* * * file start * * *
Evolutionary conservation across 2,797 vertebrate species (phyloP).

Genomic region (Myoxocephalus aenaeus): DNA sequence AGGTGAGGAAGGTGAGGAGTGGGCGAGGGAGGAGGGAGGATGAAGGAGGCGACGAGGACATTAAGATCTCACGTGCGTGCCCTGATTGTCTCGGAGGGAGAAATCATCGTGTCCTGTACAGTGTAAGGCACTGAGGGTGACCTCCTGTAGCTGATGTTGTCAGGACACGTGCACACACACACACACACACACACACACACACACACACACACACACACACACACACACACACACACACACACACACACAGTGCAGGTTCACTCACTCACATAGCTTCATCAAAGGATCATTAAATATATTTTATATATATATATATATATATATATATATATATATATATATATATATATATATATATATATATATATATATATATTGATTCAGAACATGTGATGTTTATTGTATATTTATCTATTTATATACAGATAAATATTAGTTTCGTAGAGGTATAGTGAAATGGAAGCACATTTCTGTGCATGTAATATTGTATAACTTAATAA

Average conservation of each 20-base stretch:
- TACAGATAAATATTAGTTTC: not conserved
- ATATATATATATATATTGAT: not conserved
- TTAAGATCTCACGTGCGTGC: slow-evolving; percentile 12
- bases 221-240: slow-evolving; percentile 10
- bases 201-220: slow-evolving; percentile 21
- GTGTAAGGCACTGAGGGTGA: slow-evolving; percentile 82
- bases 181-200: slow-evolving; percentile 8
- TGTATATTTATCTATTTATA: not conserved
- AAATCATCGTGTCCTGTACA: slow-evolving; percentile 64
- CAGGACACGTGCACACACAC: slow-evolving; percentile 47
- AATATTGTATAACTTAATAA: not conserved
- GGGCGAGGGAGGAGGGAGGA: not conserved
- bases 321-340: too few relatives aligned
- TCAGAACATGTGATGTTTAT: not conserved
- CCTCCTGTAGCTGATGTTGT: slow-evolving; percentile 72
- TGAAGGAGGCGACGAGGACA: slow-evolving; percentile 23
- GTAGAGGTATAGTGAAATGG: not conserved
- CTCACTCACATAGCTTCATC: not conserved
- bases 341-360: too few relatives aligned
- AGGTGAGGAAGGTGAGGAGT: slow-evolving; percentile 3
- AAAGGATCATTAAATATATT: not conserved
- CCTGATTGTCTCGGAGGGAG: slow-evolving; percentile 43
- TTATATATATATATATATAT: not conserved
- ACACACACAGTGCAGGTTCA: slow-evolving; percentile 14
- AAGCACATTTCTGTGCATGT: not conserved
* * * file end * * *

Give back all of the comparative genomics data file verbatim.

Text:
Evolutionary conservation across 2,797 vertebrate species (phyloP).

Genomic region (Myoxocephalus aenaeus): DNA sequence AGGTGAGGAAGGTGAGGAGTGGGCGAGGGAGGAGGGAGGATGAAGGAGGCGACGAGGACATTAAGATCTCACGTGCGTGCCCTGATTGTCTCGGAGGGAGAAATCATCGTGTCCTGTACAGTGTAAGGCACTGAGGGTGACCTCCTGTAGCTGATGTTGTCAGGACACGTGCACACACACACACACACACACACACACACACACACACACACACACACACACACACACACACACACACACACACACACAGTGCAGGTTCACTCACTCACATAGCTTCATCAAAGGATCATTAAATATATTTTATATATATATATATATATATATATATATATATATATATATATATATATATATATATATATATATATATATATATTGATTCAGAACATGTGATGTTTATTGTATATTTATCTATTTATATACAGATAAATATTAGTTTCGTAGAGGTATAGTGAAATGGAAGCACATTTCTGTGCATGTAATATTGTATAACTTAATAA

Average conservation of each 20-base stretch:
- TACAGATAAATATTAGTTTC: not conserved
- ATATATATATATATATTGAT: not conserved
- TTAAGATCTCACGTGCGTGC: slow-evolving; percentile 12
- bases 221-240: slow-evolving; percentile 10
- bases 201-220: slow-evolving; percentile 21
- GTGTAAGGCACTGAGGGTGA: slow-evolving; percentile 82
- bases 181-200: slow-evolving; percentile 8
- TGTATATTTATCTATTTATA: not conserved
- AAATCATCGTGTCCTGTACA: slow-evolving; percentile 64
- CAGGACACGTGCACACACAC: slow-evolving; percentile 47
- AATATTGTATAACTTAATAA: not conserved
- GGGCGAGGGAGGAGGGAGGA: not conserved
- bases 321-340: too few relatives aligned
- TCAGAACATGTGATGTTTAT: not conserved
- CCTCCTGTAGCTGATGTTGT: slow-evolving; percentile 72
- TGAAGGAGGCGACGAGGACA: slow-evolving; percentile 23
- GTAGAGGTATAGTGAAATGG: not conserved
- CTCACTCACATAGCTTCATC: not conserved
- bases 341-360: too few relatives aligned
- AGGTGAGGAAGGTGAGGAGT: slow-evolving; percentile 3
- AAAGGATCATTAAATATATT: not conserved
- CCTGATTGTCTCGGAGGGAG: slow-evolving; percentile 43
- TTATATATATATATATATAT: not conserved
- ACACACACAGTGCAGGTTCA: slow-evolving; percentile 14
- AAGCACATTTCTGTGCATGT: not conserved